Juan Lopez, Mariann Orovwuje and Nnimmo Bassey

    2014-07-24, Issue 688

    cc NTA
    A new propaganda effort to convince Africans is vigorously pursued by corporations and the development industry trying to convince us that we need genetic engineering to overcome malnutrition and food shortages.

    Ban all GM foods in Ghana!

    Food Sovereignty Ghana

    2014-07-24, Issue 688

    cc VG
    Food Sovereignty Ghana calls for an indefinite Moratorium or ban on the propagation, cultivation, raising, and growing of Genetically Modified Organisms in Ghana.

    Ghana: Halt the passage of the Plant Breeders’ Bill! - Religious bodies

    2014-07-24, Issue 688

    cc FPD
    The religious organisations insist that Ghana’s dwindling food production cannot be attributed to our non-usage of GMO technologies but due to poor access roads to farms, lack of credit, unavailability of ready market, lack of storage facilities and agricultural processing

    GMO/hybrid seeds: Inviting cancer to our land, passing a death sentence on Nigerians: A response

    Abdallah el-Kurebe

    2014-07-24, Issue 688

    cc GLP
    In a response to Mr Rhodes-Vivour’s article on the danger posed by GMOs to the Nigerian population, El-Kurebe now contends that such crusades by a misinformed and ignorant minority are denying the majority of the population the real benefits of genetically modified organisms.

    Why Uganda needs GMOs

    Michael J Ssali

    2014-07-23, Issue 688

    cc PZ
    On account of population pressures and diseases that are affecting Uganda’s coffee, maize, banana and cassava production, GMOs are necessary to address the food insecurity and hidden hunger in the country

    GM: good crop/bad crop

    Ivo Vegter

    2014-07-24, Issue 688

    cc IN
    IThe conservative views of international agencies and rich-world environmentalists are denying Africa access to technology that could improve its own food security, and is transforming agriculture elsewhere in the developing world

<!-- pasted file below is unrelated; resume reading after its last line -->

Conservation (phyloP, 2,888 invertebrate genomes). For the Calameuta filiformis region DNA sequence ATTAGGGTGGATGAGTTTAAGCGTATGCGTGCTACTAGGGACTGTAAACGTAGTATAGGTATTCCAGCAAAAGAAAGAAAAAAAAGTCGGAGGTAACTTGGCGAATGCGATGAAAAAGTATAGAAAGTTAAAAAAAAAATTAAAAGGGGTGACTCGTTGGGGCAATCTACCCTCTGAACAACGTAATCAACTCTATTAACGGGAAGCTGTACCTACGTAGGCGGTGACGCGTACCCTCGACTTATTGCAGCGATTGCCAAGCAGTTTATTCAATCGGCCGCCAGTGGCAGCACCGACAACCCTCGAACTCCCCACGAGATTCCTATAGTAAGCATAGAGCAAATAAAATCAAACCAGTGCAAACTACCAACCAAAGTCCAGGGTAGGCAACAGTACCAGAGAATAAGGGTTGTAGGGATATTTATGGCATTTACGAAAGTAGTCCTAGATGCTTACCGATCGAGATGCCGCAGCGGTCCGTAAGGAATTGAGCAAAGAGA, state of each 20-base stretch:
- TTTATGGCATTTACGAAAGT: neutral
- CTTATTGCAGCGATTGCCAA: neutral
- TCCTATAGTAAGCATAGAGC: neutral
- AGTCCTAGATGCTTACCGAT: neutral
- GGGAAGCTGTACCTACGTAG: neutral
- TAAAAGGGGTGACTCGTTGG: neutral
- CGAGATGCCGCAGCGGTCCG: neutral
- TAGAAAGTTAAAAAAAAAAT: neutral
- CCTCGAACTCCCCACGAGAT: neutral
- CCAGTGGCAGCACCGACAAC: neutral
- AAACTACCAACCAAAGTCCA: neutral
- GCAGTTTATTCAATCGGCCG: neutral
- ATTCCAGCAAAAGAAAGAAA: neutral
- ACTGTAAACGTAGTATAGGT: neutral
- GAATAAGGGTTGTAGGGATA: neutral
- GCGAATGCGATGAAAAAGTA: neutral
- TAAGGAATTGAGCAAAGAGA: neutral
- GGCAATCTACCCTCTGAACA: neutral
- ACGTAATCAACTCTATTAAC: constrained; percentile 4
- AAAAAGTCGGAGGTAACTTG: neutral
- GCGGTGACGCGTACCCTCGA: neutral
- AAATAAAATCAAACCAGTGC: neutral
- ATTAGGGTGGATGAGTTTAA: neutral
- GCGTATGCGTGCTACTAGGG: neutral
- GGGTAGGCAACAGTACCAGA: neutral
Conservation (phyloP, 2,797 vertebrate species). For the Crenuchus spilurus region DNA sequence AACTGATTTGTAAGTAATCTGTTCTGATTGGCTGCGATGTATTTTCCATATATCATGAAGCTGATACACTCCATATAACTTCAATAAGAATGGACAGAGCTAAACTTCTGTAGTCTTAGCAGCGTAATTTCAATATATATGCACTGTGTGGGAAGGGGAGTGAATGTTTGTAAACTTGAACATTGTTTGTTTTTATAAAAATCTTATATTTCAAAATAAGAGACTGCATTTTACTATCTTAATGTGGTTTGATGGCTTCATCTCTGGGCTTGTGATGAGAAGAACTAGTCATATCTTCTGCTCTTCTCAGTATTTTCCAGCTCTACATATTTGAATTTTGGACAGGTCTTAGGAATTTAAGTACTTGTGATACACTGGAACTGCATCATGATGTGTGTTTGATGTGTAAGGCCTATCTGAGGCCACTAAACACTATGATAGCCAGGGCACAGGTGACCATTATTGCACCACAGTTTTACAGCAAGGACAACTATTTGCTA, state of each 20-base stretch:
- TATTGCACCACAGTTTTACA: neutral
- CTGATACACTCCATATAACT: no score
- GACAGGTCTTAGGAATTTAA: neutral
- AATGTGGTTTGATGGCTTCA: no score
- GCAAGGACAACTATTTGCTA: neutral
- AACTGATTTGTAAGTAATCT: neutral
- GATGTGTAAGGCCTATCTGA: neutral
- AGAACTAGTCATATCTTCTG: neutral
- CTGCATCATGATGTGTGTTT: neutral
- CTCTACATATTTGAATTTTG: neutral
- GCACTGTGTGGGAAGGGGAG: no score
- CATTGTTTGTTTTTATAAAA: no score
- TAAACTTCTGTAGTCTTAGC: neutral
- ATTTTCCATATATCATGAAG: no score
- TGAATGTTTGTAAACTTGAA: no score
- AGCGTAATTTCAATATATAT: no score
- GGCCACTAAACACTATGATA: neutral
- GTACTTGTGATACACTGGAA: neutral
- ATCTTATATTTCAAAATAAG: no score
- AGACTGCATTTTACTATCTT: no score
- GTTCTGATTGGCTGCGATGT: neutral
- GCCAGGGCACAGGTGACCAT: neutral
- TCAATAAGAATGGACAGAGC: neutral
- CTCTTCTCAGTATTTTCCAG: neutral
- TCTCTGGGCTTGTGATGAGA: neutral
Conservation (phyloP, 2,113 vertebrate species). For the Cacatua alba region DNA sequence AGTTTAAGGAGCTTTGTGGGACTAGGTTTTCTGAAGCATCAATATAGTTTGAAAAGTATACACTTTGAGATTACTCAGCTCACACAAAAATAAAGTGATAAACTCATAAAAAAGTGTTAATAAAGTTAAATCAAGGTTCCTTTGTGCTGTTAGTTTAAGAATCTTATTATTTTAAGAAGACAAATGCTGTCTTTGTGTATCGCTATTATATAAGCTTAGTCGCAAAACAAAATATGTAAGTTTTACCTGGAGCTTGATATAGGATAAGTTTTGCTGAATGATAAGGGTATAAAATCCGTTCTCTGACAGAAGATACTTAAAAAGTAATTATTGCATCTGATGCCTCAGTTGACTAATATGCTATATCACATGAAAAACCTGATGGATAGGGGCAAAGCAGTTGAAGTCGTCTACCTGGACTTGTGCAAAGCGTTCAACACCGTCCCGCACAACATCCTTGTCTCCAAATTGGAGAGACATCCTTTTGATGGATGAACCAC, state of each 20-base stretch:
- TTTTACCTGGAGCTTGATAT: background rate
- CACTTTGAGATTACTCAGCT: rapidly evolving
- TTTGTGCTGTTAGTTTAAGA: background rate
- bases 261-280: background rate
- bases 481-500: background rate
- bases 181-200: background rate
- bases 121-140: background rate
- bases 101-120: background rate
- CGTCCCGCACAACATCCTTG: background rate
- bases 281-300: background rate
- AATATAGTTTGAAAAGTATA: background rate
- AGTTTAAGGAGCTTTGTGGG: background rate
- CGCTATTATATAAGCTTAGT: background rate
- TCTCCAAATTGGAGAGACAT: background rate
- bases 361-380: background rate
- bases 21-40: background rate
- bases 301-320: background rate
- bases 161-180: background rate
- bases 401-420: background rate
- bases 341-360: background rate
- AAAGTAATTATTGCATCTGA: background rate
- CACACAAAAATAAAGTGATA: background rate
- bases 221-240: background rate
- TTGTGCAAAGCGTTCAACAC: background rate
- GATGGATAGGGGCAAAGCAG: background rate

Biometric smart ID cards: Dumb idea

    Jane Duncan

    2014-07-17, Issue 687

    cc MSN
    Countries in the South have jumped on the biometric bandwagon, including South Africa, in spite of the many red flags about the technology. Citizens need to be aware that the ID cards allow governments to carry out surveillance of people considered to be a threat to the interests of the ruling classes

    The BRICS: A response to Yash Tandon

    Mike Davies

    2014-07-17, Issue 687

    cc Wiki
    In the Pambazuka special edition on “Revisiting the sub-imperialist BRICS,” Patrick Bond and other writers were critical of the role of BRICS . Later Yash Tandon wrote a rejoinder to such BRICS bashing. Below is a piece that calls progressive forces to address the agency of local elites in colluding with capitalism and imperialism and oppose both global imperialism and local tyranny

    Inside or outside?

    The perpetual dilemma of what constitutes the best interests for children with mothers in prison

    Irene Sithole

    2014-07-17, Issue 687

    cc NR
    Should little children be allowed to stay with their mothers in prison or they should be separated? This is a difficult question, but there are some suggestions on what should be done for the best interests of the child

    Afro-Uruguay: A brief history

    George Reid Andrews

    2014-07-17, Issue 687

    cc WWC
    Afro-Uruguayans have contributed to the construction of Uruguay as a consequence of enslavement. They have set up important organisations such as Mundo Afro to lobby the national government to recognise its black minority as an equal member of the national community

    Namibia's gender zebra

    Alexander O'Riordan

    2014-07-09, Issue 686

    cc LM
    In a commitment to gender equity Namibia’s government will introduce a new system to achieve 50 percent representation of women in leadership positions. Will it really change the socio-economic, political structures and mind-set in the country?

    A dream deferred

    Kristen McTighe

    2014-07-09, Issue 686

    cc SAT
    The post-revolution governments in Egypt have done little to appease a disgruntled, restless and marginalised youth. The youth spearheaded the revolt that toppled the Mubarak dictatorship, but a largely ageing elite is still at the helm.

    Human rights and wrongs: Demonising homosexuality in Ethiopia

    Elissa Jobson

    2014-07-09, Issue 686

    cc HT
    Young gay men are taking refuge online as their lives become increasingly difficult in this deeply conservative country

    An eco-warrior for the earth